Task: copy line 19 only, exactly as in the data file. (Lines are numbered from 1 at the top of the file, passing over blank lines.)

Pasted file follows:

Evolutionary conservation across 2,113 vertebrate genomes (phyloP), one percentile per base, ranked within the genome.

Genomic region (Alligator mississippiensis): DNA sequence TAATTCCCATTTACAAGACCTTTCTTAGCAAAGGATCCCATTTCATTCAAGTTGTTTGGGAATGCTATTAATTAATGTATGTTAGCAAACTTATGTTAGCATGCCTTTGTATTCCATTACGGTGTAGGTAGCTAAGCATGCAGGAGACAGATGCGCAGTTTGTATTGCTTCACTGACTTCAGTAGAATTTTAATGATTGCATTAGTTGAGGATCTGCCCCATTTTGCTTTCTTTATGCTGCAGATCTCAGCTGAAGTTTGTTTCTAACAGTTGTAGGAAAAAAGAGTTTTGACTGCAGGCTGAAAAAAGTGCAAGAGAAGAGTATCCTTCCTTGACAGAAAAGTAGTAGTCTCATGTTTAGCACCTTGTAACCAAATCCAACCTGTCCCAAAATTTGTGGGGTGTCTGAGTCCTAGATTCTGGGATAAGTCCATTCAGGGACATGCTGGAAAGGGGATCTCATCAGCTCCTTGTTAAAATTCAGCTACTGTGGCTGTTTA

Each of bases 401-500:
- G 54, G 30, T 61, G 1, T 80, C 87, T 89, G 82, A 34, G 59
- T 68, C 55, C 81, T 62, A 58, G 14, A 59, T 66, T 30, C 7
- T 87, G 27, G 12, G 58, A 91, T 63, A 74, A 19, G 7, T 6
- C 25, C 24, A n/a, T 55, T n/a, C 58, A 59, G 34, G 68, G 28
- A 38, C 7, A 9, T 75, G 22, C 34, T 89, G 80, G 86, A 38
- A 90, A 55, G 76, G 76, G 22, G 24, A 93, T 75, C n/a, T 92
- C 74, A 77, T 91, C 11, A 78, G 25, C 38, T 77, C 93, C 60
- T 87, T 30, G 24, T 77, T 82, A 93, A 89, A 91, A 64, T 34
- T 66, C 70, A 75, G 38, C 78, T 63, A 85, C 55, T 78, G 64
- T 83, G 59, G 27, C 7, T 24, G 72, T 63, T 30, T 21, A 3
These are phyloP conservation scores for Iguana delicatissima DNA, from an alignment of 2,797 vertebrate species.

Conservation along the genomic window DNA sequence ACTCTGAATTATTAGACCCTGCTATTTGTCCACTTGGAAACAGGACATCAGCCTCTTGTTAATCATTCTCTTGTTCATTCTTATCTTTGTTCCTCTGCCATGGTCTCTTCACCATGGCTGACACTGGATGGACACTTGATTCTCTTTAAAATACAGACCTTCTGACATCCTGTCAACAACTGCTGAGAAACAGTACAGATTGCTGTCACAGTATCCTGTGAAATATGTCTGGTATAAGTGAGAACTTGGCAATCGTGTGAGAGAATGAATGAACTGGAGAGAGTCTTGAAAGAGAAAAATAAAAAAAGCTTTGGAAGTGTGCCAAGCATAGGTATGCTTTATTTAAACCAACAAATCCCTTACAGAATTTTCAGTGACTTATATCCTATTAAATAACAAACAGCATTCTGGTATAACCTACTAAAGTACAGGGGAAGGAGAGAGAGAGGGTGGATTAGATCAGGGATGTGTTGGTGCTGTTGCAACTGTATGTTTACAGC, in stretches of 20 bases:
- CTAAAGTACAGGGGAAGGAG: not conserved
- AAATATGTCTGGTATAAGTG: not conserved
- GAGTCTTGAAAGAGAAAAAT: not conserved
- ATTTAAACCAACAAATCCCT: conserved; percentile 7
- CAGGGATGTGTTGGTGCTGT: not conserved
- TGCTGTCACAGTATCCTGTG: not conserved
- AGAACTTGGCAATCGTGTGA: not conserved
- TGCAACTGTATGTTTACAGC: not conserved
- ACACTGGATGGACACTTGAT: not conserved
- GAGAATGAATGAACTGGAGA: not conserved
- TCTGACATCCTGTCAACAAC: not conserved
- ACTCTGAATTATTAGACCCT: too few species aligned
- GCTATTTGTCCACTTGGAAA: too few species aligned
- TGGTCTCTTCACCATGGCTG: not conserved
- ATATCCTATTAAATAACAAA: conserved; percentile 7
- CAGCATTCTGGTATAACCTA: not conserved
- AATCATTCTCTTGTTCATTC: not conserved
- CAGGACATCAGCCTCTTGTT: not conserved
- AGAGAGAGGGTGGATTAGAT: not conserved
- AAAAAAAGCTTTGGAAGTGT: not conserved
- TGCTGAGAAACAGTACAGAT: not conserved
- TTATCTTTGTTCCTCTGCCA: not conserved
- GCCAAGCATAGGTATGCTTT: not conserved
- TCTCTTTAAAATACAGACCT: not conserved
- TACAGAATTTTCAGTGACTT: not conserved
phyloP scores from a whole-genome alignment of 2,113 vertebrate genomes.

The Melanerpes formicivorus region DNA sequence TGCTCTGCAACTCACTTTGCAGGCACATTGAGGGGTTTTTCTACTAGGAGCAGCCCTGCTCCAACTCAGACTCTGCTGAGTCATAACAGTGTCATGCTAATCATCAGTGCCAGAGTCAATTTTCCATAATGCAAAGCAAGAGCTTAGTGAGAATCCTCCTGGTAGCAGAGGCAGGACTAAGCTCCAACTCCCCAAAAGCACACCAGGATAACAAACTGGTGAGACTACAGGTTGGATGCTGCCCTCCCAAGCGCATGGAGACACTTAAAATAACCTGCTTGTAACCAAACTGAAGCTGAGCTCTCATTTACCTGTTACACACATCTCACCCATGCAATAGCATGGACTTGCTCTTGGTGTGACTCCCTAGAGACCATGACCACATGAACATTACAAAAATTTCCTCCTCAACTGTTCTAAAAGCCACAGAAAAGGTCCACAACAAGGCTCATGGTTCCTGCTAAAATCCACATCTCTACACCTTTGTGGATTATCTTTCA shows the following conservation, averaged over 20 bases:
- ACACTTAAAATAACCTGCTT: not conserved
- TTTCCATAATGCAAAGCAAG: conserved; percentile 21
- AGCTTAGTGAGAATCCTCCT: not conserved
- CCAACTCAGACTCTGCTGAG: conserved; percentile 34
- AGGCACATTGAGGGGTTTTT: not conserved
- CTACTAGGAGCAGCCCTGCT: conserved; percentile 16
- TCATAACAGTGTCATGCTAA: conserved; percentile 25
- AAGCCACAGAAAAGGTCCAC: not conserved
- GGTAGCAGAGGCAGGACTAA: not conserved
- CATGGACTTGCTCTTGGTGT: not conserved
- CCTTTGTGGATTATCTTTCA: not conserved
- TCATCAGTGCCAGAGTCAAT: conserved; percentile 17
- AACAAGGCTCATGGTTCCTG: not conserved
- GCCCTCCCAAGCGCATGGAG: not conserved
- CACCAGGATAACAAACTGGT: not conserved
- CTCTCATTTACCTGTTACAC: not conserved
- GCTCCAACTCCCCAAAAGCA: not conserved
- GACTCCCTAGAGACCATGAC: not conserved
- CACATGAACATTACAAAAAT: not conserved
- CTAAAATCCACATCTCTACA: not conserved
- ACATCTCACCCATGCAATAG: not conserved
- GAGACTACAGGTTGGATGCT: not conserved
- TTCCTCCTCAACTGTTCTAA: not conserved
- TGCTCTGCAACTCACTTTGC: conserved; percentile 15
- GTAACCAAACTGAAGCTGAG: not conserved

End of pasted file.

- ATTTAAACCAACAAATCCCT: conserved; percentile 7